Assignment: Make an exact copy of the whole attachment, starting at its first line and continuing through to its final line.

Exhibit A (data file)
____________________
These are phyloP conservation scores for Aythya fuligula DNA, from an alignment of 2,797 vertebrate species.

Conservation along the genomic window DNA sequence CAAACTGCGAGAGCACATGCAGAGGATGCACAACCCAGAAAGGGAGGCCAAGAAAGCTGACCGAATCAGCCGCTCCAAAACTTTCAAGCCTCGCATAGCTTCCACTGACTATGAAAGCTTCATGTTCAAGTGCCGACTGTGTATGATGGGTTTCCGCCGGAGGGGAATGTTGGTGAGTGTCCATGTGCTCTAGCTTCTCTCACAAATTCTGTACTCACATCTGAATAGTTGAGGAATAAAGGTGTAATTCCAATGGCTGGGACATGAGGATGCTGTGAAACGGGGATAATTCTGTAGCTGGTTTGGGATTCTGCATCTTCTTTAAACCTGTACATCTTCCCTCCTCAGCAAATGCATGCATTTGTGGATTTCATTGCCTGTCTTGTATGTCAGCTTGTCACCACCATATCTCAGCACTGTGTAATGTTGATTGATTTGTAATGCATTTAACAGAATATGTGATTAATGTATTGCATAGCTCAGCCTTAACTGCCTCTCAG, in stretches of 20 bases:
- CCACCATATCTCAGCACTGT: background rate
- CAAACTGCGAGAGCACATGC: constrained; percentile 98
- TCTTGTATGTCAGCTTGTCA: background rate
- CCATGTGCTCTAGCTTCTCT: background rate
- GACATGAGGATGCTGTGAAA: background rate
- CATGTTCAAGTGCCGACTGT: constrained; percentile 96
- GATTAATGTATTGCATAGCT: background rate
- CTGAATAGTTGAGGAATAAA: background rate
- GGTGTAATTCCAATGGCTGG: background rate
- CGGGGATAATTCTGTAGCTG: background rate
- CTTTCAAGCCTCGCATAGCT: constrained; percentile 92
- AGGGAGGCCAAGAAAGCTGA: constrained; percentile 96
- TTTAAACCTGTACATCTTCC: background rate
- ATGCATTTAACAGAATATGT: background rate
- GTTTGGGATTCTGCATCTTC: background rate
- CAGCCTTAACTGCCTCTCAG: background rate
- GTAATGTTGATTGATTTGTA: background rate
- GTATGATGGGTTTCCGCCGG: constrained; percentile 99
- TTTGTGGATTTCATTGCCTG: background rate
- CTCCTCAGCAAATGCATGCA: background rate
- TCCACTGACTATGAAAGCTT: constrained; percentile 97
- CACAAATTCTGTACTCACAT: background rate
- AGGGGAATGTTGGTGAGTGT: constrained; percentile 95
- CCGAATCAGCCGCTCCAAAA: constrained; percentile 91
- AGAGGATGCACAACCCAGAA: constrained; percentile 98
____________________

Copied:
These are phyloP conservation scores for Aythya fuligula DNA, from an alignment of 2,797 vertebrate species.

Conservation along the genomic window DNA sequence CAAACTGCGAGAGCACATGCAGAGGATGCACAACCCAGAAAGGGAGGCCAAGAAAGCTGACCGAATCAGCCGCTCCAAAACTTTCAAGCCTCGCATAGCTTCCACTGACTATGAAAGCTTCATGTTCAAGTGCCGACTGTGTATGATGGGTTTCCGCCGGAGGGGAATGTTGGTGAGTGTCCATGTGCTCTAGCTTCTCTCACAAATTCTGTACTCACATCTGAATAGTTGAGGAATAAAGGTGTAATTCCAATGGCTGGGACATGAGGATGCTGTGAAACGGGGATAATTCTGTAGCTGGTTTGGGATTCTGCATCTTCTTTAAACCTGTACATCTTCCCTCCTCAGCAAATGCATGCATTTGTGGATTTCATTGCCTGTCTTGTATGTCAGCTTGTCACCACCATATCTCAGCACTGTGTAATGTTGATTGATTTGTAATGCATTTAACAGAATATGTGATTAATGTATTGCATAGCTCAGCCTTAACTGCCTCTCAG, in stretches of 20 bases:
- CCACCATATCTCAGCACTGT: background rate
- CAAACTGCGAGAGCACATGC: constrained; percentile 98
- TCTTGTATGTCAGCTTGTCA: background rate
- CCATGTGCTCTAGCTTCTCT: background rate
- GACATGAGGATGCTGTGAAA: background rate
- CATGTTCAAGTGCCGACTGT: constrained; percentile 96
- GATTAATGTATTGCATAGCT: background rate
- CTGAATAGTTGAGGAATAAA: background rate
- GGTGTAATTCCAATGGCTGG: background rate
- CGGGGATAATTCTGTAGCTG: background rate
- CTTTCAAGCCTCGCATAGCT: constrained; percentile 92
- AGGGAGGCCAAGAAAGCTGA: constrained; percentile 96
- TTTAAACCTGTACATCTTCC: background rate
- ATGCATTTAACAGAATATGT: background rate
- GTTTGGGATTCTGCATCTTC: background rate
- CAGCCTTAACTGCCTCTCAG: background rate
- GTAATGTTGATTGATTTGTA: background rate
- GTATGATGGGTTTCCGCCGG: constrained; percentile 99
- TTTGTGGATTTCATTGCCTG: background rate
- CTCCTCAGCAAATGCATGCA: background rate
- TCCACTGACTATGAAAGCTT: constrained; percentile 97
- CACAAATTCTGTACTCACAT: background rate
- AGGGGAATGTTGGTGAGTGT: constrained; percentile 95
- CCGAATCAGCCGCTCCAAAA: constrained; percentile 91
- AGAGGATGCACAACCCAGAA: constrained; percentile 98